Toys “R” Us is planning to close as many as 182 of its stores as it struggles to reorganize in bankruptcy.
The toy chain, which filed for bankruptcy last September, said in a court filing late Tuesday that the stores selected for closing have failed to meet “performance standards.”
The planned closings represent about 20 percent of Toys “R” Us stores in the United States, which span from California to New York.
As many as 4,500 workers could be affected. A spokeswoman said the company would try to find positions in other stores for as many of the displaced workers as they could. It’s unclear how many workers would be able to relocate and commute to another store further from their homes. Terminated workers would be paid severance.
The decision to close stores in the United States represents a shift by the failed toy chain. When Toys “R” Us filed for bankruptcy, it initially kept all of its stores open and hired more workers ahead of the holidays.
But all along, many lawyers and creditors involved in the case had expected that the company would eventually seek to close stores to cut costs, soon after Christmas.
The closings may have been accelerated by what the company said was a rough holiday season. Even as other retailers experienced banner sales in November and December, Toys “R” Us said its sales were disappointing and cited “operational missteps,” which it did not detail.
“I want you to know that we can and will address the gaps in the experience that you have had when shopping this holiday,” the company’s chief executive, Dave Brandon, said in a letter to customers that was released late Tuesday.
Like many other brick and mortar retailers, Toys “R’’ Us has struggled to adjust its business models to deal with the rise of e-commerce. But Toys “R” Us was also drowning in debt.
When the company’s owners — the private equity firms Bain Capital and Kohlberg Kravis Roberts and the real estate investor Vornado — bought the company in 2005 in a leveraged buyout.
Toys “R” Us has followed a familiar playbook of private equity-owned retailers: loading up on debt, now totaling about $5 billion, and then seeking to discharge its obligations and shutter stores through bankruptcy. During the bankruptcy, an army of bankers, lawyers and consultants are being paid large fees to steer the company to solvency.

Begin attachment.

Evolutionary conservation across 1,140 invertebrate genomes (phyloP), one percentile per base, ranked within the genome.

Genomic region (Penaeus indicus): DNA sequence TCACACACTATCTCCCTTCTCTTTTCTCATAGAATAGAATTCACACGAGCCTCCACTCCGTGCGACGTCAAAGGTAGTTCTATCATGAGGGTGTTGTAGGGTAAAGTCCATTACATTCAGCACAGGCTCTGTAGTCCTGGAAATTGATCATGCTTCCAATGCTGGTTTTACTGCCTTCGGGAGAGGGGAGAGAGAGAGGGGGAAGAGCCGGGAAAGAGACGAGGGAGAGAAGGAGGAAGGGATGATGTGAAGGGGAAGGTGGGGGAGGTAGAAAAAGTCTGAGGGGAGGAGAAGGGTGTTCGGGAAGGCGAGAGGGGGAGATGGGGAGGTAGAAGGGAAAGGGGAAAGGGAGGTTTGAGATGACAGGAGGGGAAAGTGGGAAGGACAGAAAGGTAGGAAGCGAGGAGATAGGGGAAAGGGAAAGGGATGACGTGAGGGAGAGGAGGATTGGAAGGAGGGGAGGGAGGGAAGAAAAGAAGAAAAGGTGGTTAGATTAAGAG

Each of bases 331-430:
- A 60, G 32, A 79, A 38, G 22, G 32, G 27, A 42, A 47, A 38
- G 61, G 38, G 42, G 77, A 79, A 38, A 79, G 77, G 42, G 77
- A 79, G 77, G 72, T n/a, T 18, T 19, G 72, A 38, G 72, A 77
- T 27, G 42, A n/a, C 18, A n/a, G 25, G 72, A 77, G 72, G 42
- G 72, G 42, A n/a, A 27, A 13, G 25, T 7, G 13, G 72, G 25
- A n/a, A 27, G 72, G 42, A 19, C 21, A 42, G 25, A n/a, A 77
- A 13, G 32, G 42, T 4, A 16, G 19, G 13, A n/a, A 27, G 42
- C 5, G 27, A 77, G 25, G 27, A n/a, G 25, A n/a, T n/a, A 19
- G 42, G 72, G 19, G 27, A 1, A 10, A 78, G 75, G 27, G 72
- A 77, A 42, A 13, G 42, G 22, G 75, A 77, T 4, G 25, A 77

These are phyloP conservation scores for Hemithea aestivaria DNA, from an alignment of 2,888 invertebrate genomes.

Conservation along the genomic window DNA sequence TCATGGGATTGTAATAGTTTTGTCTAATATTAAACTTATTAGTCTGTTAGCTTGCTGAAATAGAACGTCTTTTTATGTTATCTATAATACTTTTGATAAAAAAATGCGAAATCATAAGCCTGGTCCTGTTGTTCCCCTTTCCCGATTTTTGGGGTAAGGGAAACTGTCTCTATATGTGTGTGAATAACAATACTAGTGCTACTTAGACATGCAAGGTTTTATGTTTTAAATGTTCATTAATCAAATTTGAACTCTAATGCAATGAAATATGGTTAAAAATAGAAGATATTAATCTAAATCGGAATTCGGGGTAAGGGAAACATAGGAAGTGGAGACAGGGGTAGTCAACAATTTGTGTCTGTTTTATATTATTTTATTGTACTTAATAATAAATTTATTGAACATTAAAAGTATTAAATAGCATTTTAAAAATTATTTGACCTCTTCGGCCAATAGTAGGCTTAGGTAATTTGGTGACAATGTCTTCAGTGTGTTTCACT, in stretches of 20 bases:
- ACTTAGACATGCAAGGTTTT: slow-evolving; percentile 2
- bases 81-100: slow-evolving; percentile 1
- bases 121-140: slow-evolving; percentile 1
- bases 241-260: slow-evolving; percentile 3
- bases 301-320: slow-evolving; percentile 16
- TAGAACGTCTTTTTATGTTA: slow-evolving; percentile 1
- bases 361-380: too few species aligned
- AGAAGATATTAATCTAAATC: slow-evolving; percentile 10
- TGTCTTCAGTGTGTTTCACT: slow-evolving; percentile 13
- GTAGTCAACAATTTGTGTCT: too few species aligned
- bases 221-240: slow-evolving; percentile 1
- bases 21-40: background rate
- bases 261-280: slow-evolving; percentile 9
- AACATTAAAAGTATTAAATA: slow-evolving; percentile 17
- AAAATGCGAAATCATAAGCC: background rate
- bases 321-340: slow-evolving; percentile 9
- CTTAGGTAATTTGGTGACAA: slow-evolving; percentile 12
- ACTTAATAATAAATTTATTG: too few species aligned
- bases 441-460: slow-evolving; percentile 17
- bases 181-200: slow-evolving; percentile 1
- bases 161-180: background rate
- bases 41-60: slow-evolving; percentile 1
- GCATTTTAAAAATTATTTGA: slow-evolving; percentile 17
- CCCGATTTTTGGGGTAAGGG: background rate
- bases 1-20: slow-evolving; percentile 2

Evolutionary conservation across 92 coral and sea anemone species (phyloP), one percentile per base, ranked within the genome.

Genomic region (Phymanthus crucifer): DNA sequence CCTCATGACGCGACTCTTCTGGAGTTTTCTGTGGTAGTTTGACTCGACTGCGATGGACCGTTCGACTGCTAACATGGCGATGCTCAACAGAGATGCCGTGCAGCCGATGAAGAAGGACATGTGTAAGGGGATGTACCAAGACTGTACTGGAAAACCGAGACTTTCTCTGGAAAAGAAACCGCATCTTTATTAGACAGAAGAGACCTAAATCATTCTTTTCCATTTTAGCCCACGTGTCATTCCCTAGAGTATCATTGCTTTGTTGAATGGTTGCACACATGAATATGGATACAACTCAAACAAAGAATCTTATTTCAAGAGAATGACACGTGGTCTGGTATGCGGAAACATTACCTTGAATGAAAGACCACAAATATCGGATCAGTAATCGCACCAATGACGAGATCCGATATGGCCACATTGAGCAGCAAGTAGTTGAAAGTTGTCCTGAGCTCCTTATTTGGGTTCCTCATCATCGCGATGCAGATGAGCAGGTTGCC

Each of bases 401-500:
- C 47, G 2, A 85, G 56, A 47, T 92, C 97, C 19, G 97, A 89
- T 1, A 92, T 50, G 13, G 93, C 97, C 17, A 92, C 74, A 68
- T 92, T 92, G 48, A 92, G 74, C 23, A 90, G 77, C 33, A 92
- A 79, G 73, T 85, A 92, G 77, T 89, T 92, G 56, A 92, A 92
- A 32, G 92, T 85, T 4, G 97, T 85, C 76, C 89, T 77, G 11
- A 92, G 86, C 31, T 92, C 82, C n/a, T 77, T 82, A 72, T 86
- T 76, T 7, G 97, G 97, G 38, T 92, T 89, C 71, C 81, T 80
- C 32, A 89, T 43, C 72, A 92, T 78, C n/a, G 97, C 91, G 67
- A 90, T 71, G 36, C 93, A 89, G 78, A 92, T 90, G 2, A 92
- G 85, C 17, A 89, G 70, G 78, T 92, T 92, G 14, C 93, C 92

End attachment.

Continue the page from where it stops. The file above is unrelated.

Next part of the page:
The company’s lawyers, for instance, told a bankruptcy court they were charging as much as $1,745 an hour for their work on the case.
Late last year, the United States trustee overseeing the case in federal court in Richmond, Va., objected to a proposal to pay its 17 most senior executives up to $32 million in bonuses if the company hit certain financial targets. The proposed bonuses, the trustee said, came on top of the $8.2 million in retention bonuses that five of those executives received immediately before the bankruptcy filing.
“Apparently, this Christmas, Toys “R” Us intends to deliver not only ‘children their biggest smiles of the year’ but the insiders, too,” the trustee, Judy Robbins, said in the filing in late November.
In the court filing on Tuesday, Toys “R” Us sought the judge’s permission to hire a new group of consultants to run the liquidation of the closing stores.
The company said that it anticipated laying off such a large number of workers in such a short period of time that its payroll department might not be able to comply with certain state laws requiring laid off workers be paid immediately after their last day.
Toys “R” Us also said that it would seek to pay bonuses of up to $3.6 million to employees who work at the stores that are closing and help them meet their liquidation targets.